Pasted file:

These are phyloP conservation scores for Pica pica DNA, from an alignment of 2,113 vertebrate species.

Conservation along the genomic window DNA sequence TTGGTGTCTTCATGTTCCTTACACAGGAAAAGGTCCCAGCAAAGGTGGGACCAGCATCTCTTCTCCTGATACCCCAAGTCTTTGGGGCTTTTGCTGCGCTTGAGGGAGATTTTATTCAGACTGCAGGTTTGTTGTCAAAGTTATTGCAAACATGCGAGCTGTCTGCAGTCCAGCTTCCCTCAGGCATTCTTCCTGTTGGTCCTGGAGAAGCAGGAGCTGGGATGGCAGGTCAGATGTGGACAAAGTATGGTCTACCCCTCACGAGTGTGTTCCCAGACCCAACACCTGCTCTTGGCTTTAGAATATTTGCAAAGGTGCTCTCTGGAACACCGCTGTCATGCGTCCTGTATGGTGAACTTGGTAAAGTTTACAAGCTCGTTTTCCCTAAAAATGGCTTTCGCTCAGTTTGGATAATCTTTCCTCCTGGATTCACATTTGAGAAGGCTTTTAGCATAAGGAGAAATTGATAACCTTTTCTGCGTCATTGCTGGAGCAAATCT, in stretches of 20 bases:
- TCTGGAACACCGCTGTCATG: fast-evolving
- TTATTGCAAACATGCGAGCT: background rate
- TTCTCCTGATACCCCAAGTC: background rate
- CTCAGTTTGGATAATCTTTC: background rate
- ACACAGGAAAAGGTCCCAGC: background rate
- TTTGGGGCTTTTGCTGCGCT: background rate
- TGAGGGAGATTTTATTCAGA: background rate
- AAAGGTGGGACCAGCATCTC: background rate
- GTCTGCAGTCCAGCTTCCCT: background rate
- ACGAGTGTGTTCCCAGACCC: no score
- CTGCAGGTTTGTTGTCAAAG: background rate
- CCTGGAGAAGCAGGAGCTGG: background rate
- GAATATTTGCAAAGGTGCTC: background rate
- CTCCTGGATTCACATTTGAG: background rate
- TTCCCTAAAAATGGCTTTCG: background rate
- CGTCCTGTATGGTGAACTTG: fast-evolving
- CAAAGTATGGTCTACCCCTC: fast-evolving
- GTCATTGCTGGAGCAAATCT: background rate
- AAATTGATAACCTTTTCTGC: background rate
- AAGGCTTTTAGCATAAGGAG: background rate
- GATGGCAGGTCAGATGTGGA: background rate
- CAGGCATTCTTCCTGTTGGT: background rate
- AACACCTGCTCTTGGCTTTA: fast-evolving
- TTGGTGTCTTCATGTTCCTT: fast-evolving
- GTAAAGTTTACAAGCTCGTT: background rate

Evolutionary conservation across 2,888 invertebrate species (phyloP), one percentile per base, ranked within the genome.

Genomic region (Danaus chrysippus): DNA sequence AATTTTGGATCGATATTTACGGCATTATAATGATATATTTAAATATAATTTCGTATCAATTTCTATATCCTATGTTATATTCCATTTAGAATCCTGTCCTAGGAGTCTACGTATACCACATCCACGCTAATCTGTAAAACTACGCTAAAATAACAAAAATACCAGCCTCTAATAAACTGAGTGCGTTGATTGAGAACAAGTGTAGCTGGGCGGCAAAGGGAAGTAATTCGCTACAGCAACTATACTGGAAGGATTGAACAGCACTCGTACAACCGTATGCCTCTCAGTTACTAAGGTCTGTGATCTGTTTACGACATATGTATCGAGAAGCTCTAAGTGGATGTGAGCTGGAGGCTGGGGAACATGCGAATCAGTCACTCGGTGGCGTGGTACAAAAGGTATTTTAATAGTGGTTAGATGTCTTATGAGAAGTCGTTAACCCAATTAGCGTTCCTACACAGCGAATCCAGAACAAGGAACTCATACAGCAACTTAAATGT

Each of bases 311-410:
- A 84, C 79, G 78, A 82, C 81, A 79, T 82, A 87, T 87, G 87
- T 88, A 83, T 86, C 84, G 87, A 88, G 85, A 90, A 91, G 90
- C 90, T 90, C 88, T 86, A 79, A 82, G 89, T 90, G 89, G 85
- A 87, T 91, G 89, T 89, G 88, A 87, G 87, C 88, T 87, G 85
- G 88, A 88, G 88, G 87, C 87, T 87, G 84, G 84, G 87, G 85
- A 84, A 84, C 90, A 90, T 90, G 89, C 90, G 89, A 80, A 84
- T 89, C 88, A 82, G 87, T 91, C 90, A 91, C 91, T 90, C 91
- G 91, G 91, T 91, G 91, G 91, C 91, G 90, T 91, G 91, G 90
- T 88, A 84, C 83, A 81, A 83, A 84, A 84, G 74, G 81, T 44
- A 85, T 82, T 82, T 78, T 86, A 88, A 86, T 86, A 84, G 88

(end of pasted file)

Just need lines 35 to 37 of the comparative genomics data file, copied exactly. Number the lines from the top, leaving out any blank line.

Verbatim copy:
- G 88, A 88, G 88, G 87, C 87, T 87, G 84, G 84, G 87, G 85
- A 84, A 84, C 90, A 90, T 90, G 89, C 90, G 89, A 80, A 84
- T 89, C 88, A 82, G 87, T 91, C 90, A 91, C 91, T 90, C 91